We learn to expect the unacceptable and we forget that we have been loved when we were unlovable ourselves.  We have a faithless dementia that steals truth out of our hearts and alters our understanding by warped reasoning.    And until we learn how to love one another by loving God first, we make a lot of mistakes with one another. Sometimes we wound one another without meaning to. And sometimes we just need to learn to say we are sorry whether or  not we feel like it

What if our expectations were based on a different standard? You know, like the kind that sings joy into our situations and weaves hope in spite of the deficiencies we all carry.

To excuse what can really produce good excuses is not Christian charity; it is only fairness.  To be a Christian means to forgive the inexcusable, because God has forgiven the inexcusable in you. This is hard.  It is perhaps not so hard to forgive a single injury.  But to forgive the incessant provocations of daily life – to keep on forgiving the bossy mother-in-law, the bullying husband, the nagging wife, the selfish daughter, the deceitful son – how can we do it? Only, I think, by remembering where we stand, by meaning our words when we say in our prayers each night, “Forgive us our trespasses as we forgive those who trespass against us.” We are offered forgiveness on no other terms. To refuse it means to refuse God’s mercy for ourselves. There is no hint of exceptions and God means what He says. – CS Lewis, The Weight of Glory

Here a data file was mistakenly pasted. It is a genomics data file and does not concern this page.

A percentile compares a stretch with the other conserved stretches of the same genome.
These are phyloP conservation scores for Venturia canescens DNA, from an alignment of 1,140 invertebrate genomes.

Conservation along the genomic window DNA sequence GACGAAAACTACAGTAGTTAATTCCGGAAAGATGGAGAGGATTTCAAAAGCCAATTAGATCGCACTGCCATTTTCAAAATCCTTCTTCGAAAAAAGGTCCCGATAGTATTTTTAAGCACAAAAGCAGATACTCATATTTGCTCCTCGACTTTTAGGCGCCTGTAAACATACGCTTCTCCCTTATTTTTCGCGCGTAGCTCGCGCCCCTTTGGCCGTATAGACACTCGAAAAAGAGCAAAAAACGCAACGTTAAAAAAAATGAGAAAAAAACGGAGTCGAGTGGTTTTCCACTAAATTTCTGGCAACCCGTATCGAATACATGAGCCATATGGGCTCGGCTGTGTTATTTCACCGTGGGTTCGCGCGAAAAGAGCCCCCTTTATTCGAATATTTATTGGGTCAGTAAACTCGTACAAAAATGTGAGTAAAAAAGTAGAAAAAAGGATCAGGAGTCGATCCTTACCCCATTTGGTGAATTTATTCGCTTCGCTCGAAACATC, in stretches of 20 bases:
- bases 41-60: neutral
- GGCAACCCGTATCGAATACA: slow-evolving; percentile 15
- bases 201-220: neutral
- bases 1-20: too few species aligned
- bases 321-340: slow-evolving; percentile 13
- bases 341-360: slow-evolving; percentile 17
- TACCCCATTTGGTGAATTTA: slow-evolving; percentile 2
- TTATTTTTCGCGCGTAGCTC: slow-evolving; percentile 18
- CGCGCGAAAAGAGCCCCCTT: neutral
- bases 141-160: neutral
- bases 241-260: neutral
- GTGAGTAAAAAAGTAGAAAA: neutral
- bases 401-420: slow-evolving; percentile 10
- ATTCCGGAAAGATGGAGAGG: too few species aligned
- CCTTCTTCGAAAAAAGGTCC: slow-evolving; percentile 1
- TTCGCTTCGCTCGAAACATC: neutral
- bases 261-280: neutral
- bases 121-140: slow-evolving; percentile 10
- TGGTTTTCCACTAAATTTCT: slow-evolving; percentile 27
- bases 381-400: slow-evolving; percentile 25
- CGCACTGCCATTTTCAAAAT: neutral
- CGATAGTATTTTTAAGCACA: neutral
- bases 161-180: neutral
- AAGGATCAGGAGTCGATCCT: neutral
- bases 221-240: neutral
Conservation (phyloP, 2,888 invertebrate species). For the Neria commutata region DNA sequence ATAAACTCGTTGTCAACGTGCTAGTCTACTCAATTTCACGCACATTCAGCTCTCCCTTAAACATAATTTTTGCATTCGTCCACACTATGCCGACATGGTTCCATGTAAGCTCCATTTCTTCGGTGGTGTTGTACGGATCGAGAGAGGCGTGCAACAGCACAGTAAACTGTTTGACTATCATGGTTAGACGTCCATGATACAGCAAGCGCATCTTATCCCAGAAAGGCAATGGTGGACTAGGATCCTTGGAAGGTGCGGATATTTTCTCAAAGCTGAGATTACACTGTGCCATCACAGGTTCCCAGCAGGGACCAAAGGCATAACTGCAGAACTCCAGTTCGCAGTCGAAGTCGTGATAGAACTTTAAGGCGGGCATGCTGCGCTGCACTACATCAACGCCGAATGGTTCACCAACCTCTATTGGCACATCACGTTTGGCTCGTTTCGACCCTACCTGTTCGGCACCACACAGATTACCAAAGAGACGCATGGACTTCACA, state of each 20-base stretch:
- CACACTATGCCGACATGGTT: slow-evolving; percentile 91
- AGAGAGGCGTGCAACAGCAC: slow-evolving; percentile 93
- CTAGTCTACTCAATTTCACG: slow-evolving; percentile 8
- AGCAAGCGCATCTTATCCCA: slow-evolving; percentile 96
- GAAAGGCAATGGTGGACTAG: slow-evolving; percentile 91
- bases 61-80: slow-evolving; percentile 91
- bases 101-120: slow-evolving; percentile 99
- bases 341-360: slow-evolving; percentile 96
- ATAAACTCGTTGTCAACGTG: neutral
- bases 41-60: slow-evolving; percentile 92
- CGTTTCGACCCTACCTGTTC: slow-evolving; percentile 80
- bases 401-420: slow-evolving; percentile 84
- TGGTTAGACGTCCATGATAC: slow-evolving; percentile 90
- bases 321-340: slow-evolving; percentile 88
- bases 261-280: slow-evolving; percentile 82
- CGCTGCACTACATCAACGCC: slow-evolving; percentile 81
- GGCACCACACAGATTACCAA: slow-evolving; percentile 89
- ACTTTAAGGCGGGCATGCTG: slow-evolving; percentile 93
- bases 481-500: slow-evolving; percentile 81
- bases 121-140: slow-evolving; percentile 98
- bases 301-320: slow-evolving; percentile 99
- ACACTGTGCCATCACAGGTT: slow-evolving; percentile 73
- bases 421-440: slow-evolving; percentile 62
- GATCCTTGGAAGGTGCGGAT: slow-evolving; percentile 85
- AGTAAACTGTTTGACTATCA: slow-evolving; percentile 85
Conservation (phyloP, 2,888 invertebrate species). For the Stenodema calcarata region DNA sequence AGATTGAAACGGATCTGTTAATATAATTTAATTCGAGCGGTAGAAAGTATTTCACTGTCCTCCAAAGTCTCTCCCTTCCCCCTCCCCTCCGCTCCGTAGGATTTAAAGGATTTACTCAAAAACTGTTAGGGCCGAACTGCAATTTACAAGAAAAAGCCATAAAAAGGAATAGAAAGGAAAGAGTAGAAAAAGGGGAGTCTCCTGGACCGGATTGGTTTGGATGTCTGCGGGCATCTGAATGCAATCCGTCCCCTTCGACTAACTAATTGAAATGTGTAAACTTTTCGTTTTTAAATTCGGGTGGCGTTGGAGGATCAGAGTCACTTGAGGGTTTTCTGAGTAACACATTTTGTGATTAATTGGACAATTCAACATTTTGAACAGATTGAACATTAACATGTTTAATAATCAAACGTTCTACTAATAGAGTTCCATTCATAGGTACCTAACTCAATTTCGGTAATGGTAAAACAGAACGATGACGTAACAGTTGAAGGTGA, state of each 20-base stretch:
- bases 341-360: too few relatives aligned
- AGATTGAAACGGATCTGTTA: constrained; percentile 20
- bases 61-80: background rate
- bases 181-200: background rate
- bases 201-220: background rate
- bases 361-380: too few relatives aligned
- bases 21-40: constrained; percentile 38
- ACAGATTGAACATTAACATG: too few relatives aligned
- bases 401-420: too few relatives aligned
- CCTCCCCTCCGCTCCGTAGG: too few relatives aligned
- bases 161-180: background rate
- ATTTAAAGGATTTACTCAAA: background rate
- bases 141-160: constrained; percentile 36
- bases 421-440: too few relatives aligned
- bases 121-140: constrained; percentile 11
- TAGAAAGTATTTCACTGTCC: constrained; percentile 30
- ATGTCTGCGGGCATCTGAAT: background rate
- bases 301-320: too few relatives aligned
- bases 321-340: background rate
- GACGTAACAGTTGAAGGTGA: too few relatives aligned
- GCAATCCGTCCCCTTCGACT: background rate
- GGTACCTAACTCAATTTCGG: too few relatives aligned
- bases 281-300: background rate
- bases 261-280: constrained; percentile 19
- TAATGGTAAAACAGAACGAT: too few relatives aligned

Liberal hope leads to expectant faith.

It seems appropriate we are talking about the need to be humble with one another, to grow grace in our souls and loose it liberally.  This day that we remember Christ being arrested and bruised for our iniquities.(Is. 53:5)  Understanding His forgiveness in light of His suffering is a conflicting truth on my soul.  What He did for us… what He paid for our sin…there is nothing I can do to repay it.